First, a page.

Unfortunately, whitebark pines are dying. Entire forest communities are rapidly disappearing due to decades of fire suppression, outbreaks of mountain pine beetles and widespread infection by a nonnative fungus causing white pine blister rust. Researchers report average numbers of trees infected by blister rust as high as 70 percent in Northern Idaho, though as low as 11.7 percent in California. Mortality rates of mature trees from beetle attacks have been reported to be as high as 96 percent. Even the healthiest whitebark pine stands, located in the Greater Yellowstone Area, have severely declined since 2000. In 2009, 46 percent of these whitebark pine stands were classified as “high mortality.” The decline is so severe that this summer the U.S. Fish and Wildlife Service classified the whitebark pine as a candidate for listing on the endangered species list.
The high mortality of whitebark pine will likely have serious cascading effects on the ecosystem. Though Clark’s nutcrackers eat many kinds of seeds across their range, whitebark pine is an important food source, especially in northern regions such as Yellowstone, Grand Teton and Glacier National Parks. Scientists are concerned that the tree’s loss will be reflected in the bird’s numbers. Though a reliable survey method for Clark’s nutcracker populations is still lacking, anecdotally, nutcracker sightings in Montana and Washington seem to have declined already. If fewer whitebark pines lead to fewer nutcrackers, then there will be fewer birds to cache pine seeds and we could wind up with even fewer whitebark pines.
This cycle of declining trees and birds could have a huge impact on the entire western landscape. Nutcrackers cache the seeds of at least ten species of pines, including limber pine and bristlecone pine, among others. If there are fewer nutcrackers, these conifers may still reproduce, but their seeds may not travel as far; nutcrackers carry seeds up to 32 kilometers to hide them, much further than wind or other animals could carry the seeds. In the face of current climate change, the long-distance dispersal of conifer seeds could be paramount in enabling tree populations to adapt, as it allows tree populations to move much more quickly to new habitable locations.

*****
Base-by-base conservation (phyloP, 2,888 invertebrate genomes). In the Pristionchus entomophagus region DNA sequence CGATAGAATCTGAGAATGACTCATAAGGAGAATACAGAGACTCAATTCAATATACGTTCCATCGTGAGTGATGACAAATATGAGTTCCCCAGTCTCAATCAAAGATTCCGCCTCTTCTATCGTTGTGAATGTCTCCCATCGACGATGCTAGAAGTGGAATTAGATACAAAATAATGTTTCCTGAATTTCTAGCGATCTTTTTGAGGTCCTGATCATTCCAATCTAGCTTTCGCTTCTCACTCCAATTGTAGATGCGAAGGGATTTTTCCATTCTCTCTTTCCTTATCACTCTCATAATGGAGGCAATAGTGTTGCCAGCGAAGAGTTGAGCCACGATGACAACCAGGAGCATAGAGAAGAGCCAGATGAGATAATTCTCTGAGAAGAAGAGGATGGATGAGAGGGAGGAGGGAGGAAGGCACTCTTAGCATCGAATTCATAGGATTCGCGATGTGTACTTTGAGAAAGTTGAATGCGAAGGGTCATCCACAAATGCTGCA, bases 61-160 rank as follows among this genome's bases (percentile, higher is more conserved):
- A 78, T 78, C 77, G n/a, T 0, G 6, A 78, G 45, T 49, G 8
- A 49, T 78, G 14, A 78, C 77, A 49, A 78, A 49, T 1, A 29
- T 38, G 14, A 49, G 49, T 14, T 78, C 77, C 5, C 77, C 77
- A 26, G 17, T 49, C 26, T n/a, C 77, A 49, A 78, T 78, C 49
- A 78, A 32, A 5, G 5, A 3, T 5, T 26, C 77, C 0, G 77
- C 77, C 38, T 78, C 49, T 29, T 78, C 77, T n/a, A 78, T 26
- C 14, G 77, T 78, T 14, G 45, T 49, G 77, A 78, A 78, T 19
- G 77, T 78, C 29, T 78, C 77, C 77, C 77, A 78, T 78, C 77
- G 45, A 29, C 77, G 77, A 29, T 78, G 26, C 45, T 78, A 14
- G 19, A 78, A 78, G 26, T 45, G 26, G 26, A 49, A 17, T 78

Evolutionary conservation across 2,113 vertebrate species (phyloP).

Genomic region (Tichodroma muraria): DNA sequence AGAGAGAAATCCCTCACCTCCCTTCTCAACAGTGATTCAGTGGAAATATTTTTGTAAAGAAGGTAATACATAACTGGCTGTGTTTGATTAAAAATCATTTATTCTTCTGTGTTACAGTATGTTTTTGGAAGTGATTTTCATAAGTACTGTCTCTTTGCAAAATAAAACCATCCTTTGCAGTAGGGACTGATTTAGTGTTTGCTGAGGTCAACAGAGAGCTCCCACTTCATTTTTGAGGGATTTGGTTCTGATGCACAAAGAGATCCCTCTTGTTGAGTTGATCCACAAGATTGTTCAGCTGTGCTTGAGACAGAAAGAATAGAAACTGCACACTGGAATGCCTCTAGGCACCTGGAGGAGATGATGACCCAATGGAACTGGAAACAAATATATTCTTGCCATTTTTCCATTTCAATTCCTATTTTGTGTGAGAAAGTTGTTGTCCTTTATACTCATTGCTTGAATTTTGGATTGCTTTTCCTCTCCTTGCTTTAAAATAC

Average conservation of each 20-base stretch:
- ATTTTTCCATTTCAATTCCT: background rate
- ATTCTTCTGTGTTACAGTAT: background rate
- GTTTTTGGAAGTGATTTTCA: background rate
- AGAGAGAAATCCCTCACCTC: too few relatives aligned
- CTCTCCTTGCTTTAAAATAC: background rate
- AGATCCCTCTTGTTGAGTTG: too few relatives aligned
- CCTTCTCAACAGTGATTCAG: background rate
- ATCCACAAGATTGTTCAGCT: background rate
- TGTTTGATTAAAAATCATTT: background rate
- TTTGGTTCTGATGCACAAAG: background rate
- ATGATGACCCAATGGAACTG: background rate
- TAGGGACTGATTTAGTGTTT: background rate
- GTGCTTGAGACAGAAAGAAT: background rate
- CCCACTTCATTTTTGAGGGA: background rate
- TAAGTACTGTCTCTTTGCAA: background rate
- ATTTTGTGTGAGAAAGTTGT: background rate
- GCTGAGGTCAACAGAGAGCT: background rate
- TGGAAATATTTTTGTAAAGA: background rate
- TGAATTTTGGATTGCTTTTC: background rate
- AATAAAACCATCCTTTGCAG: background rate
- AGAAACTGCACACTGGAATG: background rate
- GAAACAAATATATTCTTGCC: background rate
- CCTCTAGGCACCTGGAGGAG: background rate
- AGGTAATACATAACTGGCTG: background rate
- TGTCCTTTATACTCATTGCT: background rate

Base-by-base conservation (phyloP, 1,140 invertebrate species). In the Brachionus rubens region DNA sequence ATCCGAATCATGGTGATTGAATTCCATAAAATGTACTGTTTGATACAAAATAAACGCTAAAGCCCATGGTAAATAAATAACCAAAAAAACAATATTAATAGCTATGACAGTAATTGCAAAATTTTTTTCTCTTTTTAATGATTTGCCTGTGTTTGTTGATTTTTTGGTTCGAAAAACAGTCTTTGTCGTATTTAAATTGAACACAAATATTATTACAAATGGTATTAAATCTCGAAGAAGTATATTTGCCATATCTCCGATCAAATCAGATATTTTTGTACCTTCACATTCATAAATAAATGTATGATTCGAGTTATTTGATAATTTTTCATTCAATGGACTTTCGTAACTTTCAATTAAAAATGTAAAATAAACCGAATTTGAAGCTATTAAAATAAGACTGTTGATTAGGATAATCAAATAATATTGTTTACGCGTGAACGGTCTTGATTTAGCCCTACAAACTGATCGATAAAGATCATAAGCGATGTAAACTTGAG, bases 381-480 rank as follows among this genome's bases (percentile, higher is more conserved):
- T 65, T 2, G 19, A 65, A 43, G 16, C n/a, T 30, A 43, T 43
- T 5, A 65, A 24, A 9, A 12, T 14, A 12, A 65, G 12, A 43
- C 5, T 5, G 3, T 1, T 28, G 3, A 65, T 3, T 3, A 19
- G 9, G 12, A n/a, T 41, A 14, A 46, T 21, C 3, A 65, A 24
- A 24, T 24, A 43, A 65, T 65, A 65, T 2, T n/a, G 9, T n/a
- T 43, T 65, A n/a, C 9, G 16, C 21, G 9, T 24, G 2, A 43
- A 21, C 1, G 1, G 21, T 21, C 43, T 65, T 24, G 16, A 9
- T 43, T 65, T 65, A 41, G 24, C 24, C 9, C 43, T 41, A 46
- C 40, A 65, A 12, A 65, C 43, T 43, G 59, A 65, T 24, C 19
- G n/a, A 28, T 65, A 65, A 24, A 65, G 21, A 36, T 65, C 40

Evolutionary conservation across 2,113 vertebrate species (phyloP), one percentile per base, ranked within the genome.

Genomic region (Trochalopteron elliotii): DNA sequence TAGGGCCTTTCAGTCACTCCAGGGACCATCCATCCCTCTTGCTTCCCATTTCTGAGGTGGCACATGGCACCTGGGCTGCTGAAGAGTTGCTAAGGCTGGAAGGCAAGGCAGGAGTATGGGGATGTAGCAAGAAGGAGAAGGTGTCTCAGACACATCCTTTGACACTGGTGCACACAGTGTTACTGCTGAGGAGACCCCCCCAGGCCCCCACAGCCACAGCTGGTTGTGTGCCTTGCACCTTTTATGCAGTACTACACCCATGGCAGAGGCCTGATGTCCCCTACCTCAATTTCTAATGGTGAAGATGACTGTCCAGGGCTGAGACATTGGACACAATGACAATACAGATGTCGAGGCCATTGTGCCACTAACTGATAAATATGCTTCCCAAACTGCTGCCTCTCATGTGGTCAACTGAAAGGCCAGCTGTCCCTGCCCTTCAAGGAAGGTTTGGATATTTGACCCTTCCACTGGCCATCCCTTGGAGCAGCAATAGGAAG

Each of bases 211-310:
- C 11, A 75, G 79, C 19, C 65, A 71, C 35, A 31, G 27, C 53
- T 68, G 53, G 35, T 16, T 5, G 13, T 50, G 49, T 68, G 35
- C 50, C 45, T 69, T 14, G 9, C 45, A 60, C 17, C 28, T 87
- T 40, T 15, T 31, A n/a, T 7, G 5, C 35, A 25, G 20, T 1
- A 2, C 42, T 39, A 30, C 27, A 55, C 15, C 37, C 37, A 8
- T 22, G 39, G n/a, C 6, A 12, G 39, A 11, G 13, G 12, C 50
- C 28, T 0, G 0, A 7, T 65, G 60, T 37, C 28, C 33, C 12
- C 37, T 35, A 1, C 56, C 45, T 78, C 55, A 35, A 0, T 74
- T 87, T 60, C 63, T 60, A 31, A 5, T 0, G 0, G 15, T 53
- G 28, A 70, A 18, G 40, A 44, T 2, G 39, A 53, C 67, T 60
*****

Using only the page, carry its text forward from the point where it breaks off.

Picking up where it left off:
A decline of whitebark pines will have many other cascading effects: over 110 species are known to eat whitebark pine seeds and use the trees as shelter, so fewer trees would decrease biodiversity at higher elevations. Fewer whitebark pines will also alter animal behavior. For example, grizzly bears raid squirrel middens in the fall. When there are fewer whitebark pine cones, grizzlies move down into valleys in search of food, causing more human-grizzly conflicts. A decline in whitebark pines will also cause landscape changes. If seeds aren’t cached by nutcrackers in disturbed areas, the whitebark pines won’t be able to grow and act as “nurse trees,” so other tree species will have a harder time growing. Without whitebark pines to retain snow at high elevations, runoff would change, affecting not only the survival and breeding success of fish species like the cutthroat trout, but also our own drinking water.
The loss of the trees also changes our experience in the mountains. When you look out from the top of a mountain over a whitebark pine forest in much of the Greater Yellowstone Area, you will not see the iconic, healthy landscape, but thousands of dead and dying trees. So, instead of marveling at the landscape before you, you may start wondering what you can do to help.
It is amazing how one species can have such a profound effect on so many other species, as well as on the soil, the water and the future. As caretakers of the Earth, our duty is to help protect these amazing trees.
Taza Schaming is a Ph.D. candidate at Cornell University Department of Natural Resources and Cornell Lab of Ornithology.